India’s economic expansion is being retarded by an impaired banking system whose non-performing loan ratio, depending on your methodology, is as high as 12%. The biggest contributor to this bad debt mound is the country’s power sector which accounts for about 10% of bank credit (INR6trn) and 20% of “stressed” loans. The irony is that fast growing India—which currently uses about 1010kWh of power per head versus a global average of about 3000kWh—...

    0
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    Gavekal Research

    Japan’s Point Of No Return

    On January 29 the BoJ destabilized Japan's market equilibrium with a poorly communicated shift to negative interest rates. The message received by the market was that Governor Haruhiko Kuroda was making a desperate gamble with the suggestion that the BoJ’s quantitative-easing strategy had run up against key limits.

    0
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    Gavekal Research

    Two Cheers For India

    The end of China’s investment boom means the global economy is seeking a new driver of growth. India’s economy outpaced China’s last year, making it the world’s fastest-growing large economy. Tom and Udith analyze what India must do to fulfill its potential

    0
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    Gavekal Research

    Having Your Cake, And Eating It

    Is the world really facing a 2008-style economic and market meltdown all over again? If it is, then the prescription for investors is clear: load up on long-dated US treasuries in expectation of a continued slide in yields, leaven your portfolio with exposure to gold, and prepare for the apocalypse. But what if the end of days is not imminent? In that case, investors face a trickier call.

    0
  • Gavekal Research

    Crisis? What Crisis?

    Two weeks ago I published an article dissenting from the near-universal view among my Gavekal colleagues, and also probably among our clients, that the global equity markets had entered a severe bear market (see Is Wall Street In A “Bear Market”?). Since I expressed this relatively optimistic view on January 27, the S&P 500 has fallen another -2.7%, the world MSCI-ex US by -3% and the Nikkei by a whopping -8.5% in yen terms. It may therefore...

    4
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    Gavekal Research

    India’s Cleanup

    The last year has been both the best of times and the worst of times for the world’s fastest growing emerging market. India has gotten inflation under control and reaped a nice dividend from the oil price collapse, resulting in a much improved external position. The pro-growth majority government of Narendra Modi has not delivered “big bang” reforms, but has been generally competent and cut red tape. All of this marks India out as a “survivor”...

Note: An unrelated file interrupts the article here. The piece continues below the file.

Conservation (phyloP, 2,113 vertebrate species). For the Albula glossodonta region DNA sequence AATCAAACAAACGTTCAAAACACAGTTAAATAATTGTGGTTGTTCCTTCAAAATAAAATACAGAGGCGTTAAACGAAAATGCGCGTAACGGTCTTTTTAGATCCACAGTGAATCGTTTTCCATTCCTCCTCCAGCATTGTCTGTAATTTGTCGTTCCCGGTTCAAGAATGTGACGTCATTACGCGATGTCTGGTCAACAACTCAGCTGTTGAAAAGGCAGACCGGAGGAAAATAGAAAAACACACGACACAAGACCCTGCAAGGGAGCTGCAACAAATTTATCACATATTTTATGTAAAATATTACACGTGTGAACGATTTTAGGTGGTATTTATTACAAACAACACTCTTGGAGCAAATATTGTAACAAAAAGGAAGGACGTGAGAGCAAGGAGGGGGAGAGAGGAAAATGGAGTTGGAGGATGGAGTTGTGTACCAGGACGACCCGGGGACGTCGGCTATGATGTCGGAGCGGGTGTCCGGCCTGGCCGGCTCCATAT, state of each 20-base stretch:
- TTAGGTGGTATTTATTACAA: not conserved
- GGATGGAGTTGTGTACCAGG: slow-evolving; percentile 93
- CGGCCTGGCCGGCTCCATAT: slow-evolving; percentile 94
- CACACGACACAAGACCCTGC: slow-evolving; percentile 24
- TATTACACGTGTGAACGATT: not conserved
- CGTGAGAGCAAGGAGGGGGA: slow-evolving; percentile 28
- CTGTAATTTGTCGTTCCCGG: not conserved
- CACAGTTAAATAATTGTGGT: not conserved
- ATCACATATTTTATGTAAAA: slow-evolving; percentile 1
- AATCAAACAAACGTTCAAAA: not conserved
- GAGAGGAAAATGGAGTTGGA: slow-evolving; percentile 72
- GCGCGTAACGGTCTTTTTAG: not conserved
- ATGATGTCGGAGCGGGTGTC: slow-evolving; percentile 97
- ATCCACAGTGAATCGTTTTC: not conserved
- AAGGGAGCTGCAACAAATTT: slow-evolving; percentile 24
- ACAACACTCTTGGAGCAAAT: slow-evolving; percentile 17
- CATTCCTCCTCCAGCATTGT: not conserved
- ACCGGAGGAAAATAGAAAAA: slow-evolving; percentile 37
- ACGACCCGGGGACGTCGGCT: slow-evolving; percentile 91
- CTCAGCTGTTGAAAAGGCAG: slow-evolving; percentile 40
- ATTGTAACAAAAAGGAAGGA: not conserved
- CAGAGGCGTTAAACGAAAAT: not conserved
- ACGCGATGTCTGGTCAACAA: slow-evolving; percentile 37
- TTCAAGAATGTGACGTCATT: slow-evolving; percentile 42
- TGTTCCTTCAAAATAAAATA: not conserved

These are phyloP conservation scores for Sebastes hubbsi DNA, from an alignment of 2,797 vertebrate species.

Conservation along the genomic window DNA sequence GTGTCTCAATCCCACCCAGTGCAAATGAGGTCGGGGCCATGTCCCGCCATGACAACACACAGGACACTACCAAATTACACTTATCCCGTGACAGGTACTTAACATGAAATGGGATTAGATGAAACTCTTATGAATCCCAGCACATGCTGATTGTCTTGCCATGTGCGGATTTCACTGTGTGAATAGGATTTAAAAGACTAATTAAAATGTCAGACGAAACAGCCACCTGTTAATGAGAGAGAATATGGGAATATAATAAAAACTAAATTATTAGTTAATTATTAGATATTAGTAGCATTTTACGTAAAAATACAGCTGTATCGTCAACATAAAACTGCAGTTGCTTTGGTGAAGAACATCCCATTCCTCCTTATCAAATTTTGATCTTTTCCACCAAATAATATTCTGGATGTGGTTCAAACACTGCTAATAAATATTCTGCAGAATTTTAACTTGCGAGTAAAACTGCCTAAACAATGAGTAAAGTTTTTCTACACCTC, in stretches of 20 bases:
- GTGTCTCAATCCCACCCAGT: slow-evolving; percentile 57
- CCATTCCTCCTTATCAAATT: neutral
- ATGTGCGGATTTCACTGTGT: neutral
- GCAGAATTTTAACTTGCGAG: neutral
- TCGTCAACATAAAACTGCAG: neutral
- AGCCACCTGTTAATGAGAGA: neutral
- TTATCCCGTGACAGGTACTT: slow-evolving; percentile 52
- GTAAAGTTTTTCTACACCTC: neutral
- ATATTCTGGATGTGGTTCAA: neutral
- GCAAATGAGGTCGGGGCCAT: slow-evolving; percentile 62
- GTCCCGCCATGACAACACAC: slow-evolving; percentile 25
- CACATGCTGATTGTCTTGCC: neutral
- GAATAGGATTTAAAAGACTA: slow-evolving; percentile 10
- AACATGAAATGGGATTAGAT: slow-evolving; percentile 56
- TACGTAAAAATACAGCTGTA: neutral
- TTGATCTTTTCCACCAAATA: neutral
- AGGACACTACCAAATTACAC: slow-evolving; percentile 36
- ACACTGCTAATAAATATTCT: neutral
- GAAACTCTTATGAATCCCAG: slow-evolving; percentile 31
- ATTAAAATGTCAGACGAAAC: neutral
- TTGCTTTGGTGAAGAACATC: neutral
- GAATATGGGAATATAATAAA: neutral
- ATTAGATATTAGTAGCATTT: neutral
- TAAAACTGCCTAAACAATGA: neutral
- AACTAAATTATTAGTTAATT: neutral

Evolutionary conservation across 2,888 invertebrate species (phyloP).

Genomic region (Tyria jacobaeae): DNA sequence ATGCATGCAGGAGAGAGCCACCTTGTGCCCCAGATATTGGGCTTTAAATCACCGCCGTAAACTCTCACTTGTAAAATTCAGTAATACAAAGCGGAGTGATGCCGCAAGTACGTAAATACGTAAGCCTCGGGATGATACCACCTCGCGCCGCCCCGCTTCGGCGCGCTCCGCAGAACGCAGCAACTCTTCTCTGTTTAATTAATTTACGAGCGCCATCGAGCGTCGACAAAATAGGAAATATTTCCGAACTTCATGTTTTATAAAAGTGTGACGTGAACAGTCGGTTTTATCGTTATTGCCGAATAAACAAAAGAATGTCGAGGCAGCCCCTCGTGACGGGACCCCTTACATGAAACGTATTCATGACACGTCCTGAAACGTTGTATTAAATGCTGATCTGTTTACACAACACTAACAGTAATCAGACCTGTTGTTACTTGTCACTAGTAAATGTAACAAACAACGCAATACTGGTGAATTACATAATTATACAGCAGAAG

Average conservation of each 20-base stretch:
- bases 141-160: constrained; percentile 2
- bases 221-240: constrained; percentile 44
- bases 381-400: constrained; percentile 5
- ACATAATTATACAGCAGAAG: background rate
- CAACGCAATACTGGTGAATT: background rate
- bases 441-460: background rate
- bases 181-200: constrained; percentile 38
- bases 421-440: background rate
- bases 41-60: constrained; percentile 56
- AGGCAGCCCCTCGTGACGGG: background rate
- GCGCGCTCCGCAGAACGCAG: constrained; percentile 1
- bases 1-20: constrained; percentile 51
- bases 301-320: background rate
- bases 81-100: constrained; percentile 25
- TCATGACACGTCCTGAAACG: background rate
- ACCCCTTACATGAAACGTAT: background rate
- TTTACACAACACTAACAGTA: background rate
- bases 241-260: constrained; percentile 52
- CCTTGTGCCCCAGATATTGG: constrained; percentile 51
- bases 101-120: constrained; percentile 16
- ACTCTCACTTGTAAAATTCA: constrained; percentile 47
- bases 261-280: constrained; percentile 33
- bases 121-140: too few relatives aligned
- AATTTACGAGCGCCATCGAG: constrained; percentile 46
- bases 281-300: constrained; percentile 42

0
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    Gavekal Research

    QSCB: How To Adapt To A Slow-Growth Future

    Growth in the world’s two biggest economies is settling at much lower rates than investors are used to. We predictably struggle to find a neat consensus on what the current macro environment means for asset allocators, but Charles, Louis and Anatole all offer specific portfolio advice.

    0
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    Gavekal Research

    No More Shock Absorbers?

    Things have come to a pretty pass when the heads of two of the world’s three leading central banks come out with all guns blazing in an attempt to persuade markets that they will do whatever it takes and more to ease policy—and their currencies promptly strengthen by two big figures. Yet that is exactly what has happened this week. On Monday Mario Draghi dropped a heavy hint that the European Central Bank is preparing to push interest rates even...

    2
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    Gavekal Research

    Why Is Yen Weakness ‘Good’ But Renminbi Weakness ‘Bad’?

    When the yen falls, global markets think it is A Good Thing, and risk appetite increases. But market moves early in January demonstrated that the opposite applies to China: when the renminbi falls, markets think that is A Bad Thing, and risk appetite vanishes. So why do investors like a weak yen but fear a weak renminbi?